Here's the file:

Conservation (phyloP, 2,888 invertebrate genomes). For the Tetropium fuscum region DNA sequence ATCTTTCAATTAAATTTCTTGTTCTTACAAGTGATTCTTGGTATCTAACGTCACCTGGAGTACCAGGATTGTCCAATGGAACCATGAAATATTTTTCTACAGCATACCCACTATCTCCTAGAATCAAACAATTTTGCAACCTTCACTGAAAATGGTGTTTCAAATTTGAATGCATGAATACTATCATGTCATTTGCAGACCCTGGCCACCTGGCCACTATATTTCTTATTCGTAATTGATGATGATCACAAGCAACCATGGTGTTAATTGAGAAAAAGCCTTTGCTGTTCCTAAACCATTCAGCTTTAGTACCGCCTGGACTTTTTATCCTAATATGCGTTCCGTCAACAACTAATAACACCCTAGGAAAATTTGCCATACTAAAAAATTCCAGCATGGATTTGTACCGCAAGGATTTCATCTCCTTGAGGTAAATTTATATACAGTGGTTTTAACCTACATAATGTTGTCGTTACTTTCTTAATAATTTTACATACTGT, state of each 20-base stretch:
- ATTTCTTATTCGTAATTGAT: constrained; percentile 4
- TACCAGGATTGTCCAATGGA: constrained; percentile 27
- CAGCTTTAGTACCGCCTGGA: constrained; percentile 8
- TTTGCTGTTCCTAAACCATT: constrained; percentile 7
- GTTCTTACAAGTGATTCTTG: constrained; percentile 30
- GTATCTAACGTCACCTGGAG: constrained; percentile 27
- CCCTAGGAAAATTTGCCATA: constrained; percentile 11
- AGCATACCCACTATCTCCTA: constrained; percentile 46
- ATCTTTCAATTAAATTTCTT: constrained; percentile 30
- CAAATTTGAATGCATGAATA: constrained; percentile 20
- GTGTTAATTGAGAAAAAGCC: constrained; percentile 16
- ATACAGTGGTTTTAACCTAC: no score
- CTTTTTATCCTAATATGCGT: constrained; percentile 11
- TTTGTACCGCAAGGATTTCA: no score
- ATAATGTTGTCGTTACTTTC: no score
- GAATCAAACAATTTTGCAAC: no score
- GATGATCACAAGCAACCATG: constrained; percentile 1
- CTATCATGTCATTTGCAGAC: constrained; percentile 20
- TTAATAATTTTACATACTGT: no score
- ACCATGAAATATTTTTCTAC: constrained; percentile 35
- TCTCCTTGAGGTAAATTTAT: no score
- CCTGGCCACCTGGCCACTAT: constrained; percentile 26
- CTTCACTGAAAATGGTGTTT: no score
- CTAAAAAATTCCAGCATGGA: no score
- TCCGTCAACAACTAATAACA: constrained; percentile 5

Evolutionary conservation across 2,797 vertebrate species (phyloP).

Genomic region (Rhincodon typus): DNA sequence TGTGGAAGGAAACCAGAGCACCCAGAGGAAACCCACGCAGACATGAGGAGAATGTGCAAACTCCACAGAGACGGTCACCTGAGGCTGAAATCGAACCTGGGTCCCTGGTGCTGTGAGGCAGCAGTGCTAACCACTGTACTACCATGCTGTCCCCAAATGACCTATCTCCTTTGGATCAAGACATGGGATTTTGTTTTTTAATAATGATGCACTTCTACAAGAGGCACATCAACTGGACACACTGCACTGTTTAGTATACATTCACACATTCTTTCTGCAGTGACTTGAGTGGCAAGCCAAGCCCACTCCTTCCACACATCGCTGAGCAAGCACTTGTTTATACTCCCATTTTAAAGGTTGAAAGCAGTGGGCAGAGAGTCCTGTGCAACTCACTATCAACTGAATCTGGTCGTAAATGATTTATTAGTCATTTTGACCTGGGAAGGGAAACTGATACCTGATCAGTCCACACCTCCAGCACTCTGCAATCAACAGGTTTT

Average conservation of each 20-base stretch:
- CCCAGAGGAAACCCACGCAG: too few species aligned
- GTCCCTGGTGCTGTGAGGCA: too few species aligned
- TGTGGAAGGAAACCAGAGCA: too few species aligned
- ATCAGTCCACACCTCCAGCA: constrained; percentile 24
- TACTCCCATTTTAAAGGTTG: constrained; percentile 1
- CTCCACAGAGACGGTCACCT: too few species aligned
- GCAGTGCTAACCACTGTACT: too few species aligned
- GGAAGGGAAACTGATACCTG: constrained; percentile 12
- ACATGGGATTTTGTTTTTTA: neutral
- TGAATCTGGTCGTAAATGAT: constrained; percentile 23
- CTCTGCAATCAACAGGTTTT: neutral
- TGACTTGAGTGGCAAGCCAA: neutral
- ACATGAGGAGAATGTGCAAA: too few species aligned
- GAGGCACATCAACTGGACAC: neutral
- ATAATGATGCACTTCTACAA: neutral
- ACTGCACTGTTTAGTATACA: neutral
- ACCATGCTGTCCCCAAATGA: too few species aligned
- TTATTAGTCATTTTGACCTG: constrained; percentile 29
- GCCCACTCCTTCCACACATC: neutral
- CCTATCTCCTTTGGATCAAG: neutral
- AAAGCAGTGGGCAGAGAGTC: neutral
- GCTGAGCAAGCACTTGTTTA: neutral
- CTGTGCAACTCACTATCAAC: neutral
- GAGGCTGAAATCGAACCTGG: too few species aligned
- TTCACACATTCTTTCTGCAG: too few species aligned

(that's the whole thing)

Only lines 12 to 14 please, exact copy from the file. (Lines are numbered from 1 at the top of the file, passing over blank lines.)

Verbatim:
- GTGTTAATTGAGAAAAAGCC: constrained; percentile 16
- ATACAGTGGTTTTAACCTAC: no score
- CTTTTTATCCTAATATGCGT: constrained; percentile 11